These companies envision a future in which fewer people drive their own cars. Instead, they see a world in which we opt to ride in fleets of autonomous, all-electric cars and vans that are almost constantly in motion, shuttling paying passengers from place to place. Green-transportation advocates also like the idea of replacing owner-driven cars with shared vehicles, which would effectively turn the automobile into a decentralized form of public transportation.

For Big Tech, it’s all about the data. “If the car is doing the driving, then you’re free to spend more time online, shopping or working,” former Car and Driver editor Eddie Alterman told me. “They want to colonize more and more of your time so they can harvest that data.” Ultimately, that data might be more valuable than the vehicle you travel in. Instead of being a bastion of privacy and independence, the car then becomes yet another digital panopticon we willingly inhabit. “The key metaphor for the car has always been liberty, the freedom to go wherever you want,” Alterman says. “But that’s becoming less and less true.”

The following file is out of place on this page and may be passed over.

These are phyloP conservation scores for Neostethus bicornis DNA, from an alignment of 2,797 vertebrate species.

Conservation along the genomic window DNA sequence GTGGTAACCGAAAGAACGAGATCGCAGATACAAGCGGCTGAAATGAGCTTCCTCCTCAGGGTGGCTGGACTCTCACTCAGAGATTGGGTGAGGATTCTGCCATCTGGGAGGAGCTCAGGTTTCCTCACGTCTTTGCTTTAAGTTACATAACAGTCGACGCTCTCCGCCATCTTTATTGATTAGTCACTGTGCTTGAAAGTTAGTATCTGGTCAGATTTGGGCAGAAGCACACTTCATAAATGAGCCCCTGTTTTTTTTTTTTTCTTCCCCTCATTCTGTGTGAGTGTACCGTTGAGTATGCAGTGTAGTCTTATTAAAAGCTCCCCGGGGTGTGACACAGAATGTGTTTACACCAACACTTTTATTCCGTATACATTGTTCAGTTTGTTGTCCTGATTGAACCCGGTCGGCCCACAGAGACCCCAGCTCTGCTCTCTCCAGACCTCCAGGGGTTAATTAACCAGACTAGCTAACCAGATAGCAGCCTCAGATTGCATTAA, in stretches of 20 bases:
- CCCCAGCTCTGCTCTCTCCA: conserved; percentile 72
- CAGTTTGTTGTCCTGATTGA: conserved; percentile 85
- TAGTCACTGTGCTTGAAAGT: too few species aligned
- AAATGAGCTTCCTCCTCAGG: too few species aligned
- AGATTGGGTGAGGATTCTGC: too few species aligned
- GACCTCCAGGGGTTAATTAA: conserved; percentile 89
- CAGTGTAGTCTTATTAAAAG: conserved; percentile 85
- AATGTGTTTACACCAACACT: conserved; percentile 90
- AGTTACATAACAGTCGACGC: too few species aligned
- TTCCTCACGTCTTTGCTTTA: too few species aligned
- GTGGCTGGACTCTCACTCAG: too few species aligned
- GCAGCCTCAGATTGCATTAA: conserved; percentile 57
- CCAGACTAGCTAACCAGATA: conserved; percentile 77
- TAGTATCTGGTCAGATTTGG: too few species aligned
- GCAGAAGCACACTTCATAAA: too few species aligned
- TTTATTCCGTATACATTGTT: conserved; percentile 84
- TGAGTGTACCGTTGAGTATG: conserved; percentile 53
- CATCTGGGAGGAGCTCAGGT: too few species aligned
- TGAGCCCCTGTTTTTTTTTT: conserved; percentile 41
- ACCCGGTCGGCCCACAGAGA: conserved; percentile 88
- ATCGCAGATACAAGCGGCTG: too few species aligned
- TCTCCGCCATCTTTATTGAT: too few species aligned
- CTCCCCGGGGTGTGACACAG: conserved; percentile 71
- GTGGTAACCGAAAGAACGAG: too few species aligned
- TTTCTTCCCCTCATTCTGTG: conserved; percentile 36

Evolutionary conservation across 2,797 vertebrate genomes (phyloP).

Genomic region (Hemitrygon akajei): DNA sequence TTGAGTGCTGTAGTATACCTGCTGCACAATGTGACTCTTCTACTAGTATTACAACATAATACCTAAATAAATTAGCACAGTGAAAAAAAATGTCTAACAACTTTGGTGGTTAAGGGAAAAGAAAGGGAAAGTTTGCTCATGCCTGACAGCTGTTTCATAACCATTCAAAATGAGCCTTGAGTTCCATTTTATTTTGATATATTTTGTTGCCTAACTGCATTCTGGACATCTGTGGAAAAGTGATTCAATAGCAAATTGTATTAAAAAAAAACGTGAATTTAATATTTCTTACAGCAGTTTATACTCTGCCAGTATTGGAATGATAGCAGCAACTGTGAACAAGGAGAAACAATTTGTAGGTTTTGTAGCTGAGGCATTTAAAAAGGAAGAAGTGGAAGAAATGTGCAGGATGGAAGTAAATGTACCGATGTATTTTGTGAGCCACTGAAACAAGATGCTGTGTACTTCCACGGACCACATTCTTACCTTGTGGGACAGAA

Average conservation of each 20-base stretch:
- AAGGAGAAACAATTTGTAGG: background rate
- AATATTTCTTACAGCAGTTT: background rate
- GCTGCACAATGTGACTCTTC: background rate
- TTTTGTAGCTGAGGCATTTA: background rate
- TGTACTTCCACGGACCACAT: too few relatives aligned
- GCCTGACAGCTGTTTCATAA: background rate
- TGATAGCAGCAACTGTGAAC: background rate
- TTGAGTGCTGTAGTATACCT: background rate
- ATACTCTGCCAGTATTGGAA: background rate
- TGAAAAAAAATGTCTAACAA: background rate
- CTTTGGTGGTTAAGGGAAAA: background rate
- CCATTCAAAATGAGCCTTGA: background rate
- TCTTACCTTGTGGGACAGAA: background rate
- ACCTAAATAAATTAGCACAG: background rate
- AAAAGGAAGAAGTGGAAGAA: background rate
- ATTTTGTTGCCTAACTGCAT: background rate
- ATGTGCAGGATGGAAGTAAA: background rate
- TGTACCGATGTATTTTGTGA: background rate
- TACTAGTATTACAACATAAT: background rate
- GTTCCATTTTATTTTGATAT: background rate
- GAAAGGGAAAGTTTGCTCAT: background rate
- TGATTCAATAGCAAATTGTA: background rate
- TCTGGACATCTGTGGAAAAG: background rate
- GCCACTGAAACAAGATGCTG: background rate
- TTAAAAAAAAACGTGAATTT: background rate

In many ways, we are already giving up some of our individual agency when we drive. New cars increasingly come with digital tech meant to make driving easier and safer—lane-departure warnings, smart cruise control, collision avoidance, and the like. The most advanced of these systems, such as Tesla’s so-called Autopilot, can almost entirely take over the task of driving in predictable environments such as major highways. Drivers must keep one hand on the wheel and are told to stay alert to hazards. But, not surprisingly, studies show most drivers quickly lose focus when Autopilot is engaged.